Coping with Xmas stress

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December 13, 2016 12:00 AM

How to deal with life when it gets frantic

The holidays are a time of celebration and cheer, but can also be a time of stress and anxiety for many.
Hosting get-togethers, cooking big meals, finding the perfect gifts, and trying to make everything go smoothly all the while is enough to cause some an urge to pull their hair out at the roots.
Charles G. Hanna, Canadian CEO, philanthropist and author of the new book, Higher: Awaken to a More Fulfilling Life, uses his firsthand experience and understanding of human nature, neuroscience, and life management, to suggest some practical and achievable techniques, tips and tools so that everyone can find holiday cheer this year.
“In my book I talk a lot about the concept of deception disorder that all of us kind of suffer from to varying degrees, and what that is, is we tend to look at life from our perspective, from a very self-centred perspective and we evaluate everything by whether it’s good or bad for me,” he told the Source.
“You own a lot of responsibilities, and you have a lot of fears and expectations and anxieties and so on, that interfere with your enjoyment of life and a lot of times it becomes excessive during the holiday season.”
Hannah suggests looking at situation from what he calls the higher state, which means to look at life from a higher perspective and consider one’s self as part of something larger.
He recommends people disconnect and look at themselves almost as somebody they’re taking care of, because when one does that, Hannah said, they find everything is working out, not because of them or in spite of them, and they become grateful being part of the experience, instead of trying to control it.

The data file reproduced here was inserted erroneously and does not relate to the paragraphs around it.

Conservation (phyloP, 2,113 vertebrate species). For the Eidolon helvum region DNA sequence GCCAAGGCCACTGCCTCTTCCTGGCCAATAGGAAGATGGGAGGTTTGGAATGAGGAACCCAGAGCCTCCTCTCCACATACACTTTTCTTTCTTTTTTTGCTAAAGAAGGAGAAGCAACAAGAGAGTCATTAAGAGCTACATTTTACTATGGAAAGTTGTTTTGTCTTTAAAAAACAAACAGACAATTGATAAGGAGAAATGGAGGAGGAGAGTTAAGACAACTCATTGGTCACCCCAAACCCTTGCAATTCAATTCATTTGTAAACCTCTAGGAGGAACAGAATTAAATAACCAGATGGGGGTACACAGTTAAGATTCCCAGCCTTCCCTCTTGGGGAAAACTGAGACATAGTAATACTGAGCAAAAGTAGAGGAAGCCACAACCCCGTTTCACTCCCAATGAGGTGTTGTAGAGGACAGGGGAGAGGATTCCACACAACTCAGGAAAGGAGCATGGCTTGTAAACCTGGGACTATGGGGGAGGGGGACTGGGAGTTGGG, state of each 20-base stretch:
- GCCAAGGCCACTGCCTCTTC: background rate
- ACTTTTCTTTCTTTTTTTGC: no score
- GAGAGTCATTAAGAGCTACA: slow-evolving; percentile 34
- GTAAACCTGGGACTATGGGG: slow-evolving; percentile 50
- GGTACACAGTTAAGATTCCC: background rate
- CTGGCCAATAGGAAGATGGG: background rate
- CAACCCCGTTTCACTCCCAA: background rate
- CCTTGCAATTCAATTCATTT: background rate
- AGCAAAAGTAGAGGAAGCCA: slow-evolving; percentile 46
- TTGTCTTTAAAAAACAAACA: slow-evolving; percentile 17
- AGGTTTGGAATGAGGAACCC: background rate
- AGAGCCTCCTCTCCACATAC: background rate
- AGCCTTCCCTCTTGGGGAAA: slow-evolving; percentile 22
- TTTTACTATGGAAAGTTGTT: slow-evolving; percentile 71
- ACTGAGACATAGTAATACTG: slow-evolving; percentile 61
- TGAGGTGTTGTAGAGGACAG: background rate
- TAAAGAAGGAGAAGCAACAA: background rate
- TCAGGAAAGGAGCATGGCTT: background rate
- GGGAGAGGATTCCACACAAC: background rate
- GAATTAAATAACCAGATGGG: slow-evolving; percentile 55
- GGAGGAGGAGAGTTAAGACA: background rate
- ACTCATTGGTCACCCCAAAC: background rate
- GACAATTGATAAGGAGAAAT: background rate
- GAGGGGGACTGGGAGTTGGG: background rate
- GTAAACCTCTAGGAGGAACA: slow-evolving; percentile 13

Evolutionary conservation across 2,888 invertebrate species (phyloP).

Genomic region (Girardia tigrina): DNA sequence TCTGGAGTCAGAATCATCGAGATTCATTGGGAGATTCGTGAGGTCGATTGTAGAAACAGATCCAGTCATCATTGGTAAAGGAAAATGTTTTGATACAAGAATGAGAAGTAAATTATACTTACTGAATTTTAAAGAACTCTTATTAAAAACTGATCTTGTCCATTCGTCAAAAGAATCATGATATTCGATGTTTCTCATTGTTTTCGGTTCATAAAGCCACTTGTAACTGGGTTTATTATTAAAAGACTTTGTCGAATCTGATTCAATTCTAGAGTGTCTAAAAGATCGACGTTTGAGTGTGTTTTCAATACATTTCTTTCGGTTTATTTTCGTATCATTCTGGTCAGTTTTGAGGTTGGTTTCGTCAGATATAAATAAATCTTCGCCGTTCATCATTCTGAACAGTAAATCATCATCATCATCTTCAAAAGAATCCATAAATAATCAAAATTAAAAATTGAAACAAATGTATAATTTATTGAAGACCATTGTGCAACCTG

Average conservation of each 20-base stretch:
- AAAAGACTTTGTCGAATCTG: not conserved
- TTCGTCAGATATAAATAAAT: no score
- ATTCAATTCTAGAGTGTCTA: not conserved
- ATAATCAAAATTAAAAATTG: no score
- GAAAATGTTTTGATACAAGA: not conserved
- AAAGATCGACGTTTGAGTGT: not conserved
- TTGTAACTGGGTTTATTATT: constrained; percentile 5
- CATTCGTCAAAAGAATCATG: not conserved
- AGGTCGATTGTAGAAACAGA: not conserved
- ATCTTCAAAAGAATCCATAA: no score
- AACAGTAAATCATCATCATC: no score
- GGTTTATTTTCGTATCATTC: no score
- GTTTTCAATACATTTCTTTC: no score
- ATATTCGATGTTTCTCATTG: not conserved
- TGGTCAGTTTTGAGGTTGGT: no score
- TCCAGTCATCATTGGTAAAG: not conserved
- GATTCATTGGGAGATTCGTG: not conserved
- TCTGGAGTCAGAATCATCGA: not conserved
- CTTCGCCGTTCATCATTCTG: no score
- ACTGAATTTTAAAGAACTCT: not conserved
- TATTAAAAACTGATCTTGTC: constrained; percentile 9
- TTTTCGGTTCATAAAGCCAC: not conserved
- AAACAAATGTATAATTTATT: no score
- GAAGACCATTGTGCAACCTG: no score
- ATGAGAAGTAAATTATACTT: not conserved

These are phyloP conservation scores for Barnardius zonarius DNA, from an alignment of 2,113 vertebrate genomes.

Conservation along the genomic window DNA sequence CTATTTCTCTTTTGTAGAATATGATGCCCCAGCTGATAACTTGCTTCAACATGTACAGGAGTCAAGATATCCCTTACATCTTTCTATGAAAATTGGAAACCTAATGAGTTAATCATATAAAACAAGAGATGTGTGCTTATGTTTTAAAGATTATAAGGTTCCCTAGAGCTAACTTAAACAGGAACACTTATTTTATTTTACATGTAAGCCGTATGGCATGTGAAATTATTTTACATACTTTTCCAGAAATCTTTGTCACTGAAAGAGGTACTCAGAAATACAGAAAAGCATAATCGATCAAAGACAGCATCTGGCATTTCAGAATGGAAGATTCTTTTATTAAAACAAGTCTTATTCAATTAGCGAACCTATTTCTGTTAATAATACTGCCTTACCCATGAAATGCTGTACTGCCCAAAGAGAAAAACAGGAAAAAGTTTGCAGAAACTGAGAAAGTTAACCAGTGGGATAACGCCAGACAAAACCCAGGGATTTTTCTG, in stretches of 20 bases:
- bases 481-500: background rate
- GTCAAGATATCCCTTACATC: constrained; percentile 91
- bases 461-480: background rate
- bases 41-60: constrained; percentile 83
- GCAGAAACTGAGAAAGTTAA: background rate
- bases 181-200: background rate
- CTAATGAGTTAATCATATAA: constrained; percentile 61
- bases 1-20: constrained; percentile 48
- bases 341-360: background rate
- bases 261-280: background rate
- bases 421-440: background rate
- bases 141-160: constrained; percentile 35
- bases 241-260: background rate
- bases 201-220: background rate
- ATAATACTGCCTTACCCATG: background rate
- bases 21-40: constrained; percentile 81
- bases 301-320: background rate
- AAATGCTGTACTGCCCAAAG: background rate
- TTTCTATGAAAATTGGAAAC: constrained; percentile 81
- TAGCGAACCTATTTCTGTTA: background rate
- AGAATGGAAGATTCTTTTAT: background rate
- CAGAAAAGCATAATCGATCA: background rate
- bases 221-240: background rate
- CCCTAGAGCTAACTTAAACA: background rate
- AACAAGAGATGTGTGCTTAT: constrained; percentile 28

This need for control is often caused by taking on too many responsibilities, such as hosting and cooking and making sure guests are attended to, which is fine, but when taking on too much, people become part of the crew instead of part of the party, stopping them from enjoying the event for what it really is.
“Don’t project into the past or the future; people get overcome by past memories or worry about what will happen; instead what you should do is plan for it, but don’t try control the outcome, don’t have an expectation of the outcome and allow other people mistakes,” he said.
“Listen to them, but don’t judge and preach and so on, and don’t set yourself with high responsibility and expectations, people stress about what gifts I’m going to do and how much I’m going to cook and who can I invite and where am I going to go— it’s way too much.”
Over all, Hannah’s message is to enjoy the moment for what it is, adding it can be nice when things are a bit unpredictable and what’s going to happen next has a bit of mystery when things aren’t over planned.
“Sit back and marvel at how blessed we are to be together and especially your own blessing when you realize you’re in a good place, and then allow other people the space for mistakes and you don’t have to take offence to it and try to change it or any of that; just relax and enjoy the ride,” he said.

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